Ban Ki-moon still isn't taking responsibility for Haiti's cholera outbreak.
Those following the two-year-old saga of the United Nations and cholera in Haiti were startled by a pair of headlines last week. "UN launches ambitious $2.2 billion plan to eliminate cholera in Haiti, DR," trumpeted the Associated Press on Dec. 11, reporting on a press conference by Secretary General Ban Ki-moon. Reuters echoed: "UN's Ban launches bid to stamp out cholera in Haiti."
This seemed like very big news for two reasons. First, such a plan would indeed be ambitious. In the 25 months since Vibrio cholerae El Tor bacteria was confirmed in Haiti for the first time, 7,805 people have died, along more than 400 in the neighboring Dominican Republic. The waterborne pathogen has contaminated nearly every mountain village and barrio stream on the Caribbean island. Yet Ban told reporters at the event that eradicating the disease was a matter of will. "Science," the secretary-general explained, "tells us it can be done."
This would have been the second surprise. Throughout the epidemic, science has been the last thing the U.N.'s political leaders have wanted to talk about.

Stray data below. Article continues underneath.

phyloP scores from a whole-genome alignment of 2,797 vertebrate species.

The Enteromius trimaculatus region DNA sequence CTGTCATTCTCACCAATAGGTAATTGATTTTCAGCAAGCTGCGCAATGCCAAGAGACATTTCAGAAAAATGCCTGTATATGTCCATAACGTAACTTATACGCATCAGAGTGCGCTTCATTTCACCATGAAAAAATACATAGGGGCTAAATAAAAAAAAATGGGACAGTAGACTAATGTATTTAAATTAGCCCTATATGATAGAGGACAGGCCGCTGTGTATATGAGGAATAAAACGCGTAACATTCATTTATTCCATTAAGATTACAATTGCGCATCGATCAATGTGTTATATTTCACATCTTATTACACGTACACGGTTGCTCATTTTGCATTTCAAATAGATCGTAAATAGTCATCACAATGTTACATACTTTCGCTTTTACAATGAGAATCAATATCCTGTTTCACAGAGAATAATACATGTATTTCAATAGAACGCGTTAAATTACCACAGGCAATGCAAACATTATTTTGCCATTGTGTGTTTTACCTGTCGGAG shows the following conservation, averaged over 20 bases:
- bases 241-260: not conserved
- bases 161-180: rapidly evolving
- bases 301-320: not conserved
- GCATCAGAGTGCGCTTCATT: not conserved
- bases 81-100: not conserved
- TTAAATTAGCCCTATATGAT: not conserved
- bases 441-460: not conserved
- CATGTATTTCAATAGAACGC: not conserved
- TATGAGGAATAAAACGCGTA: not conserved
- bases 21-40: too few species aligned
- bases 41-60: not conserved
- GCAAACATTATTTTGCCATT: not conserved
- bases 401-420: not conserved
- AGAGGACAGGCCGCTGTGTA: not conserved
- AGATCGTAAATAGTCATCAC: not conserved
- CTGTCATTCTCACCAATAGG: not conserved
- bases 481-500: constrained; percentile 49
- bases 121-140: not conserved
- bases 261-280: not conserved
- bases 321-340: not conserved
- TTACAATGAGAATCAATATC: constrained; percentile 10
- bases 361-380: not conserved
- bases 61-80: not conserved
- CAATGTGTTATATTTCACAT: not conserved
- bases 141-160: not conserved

The crisis began in October 2010, when Haitians began dying en masse along the rural Artibonite River. As Haiti had no known history with cholera -- there had never been a confirmed case before -- suspicion quickly focused on the horrendous sanitation at a U.N. base. The installation was home to a detachment of Nepalese soldiers, next to one of the river's main tributaries. U.N. officials in Port-au-Prince actively tried to dismiss the claims as pernicious rumors while mounting a clandestine and amateurish investigation behind the scenes. Within days of the outbreak, stories in the international press already showed not only that the Haitian rumors about the base were true and that the U.N. was dissembling, but that the strain of cholera matched a current outbreak in Nepal. The soldiers had traveled from that outbreak to Haiti just before Haiti's epidemic began.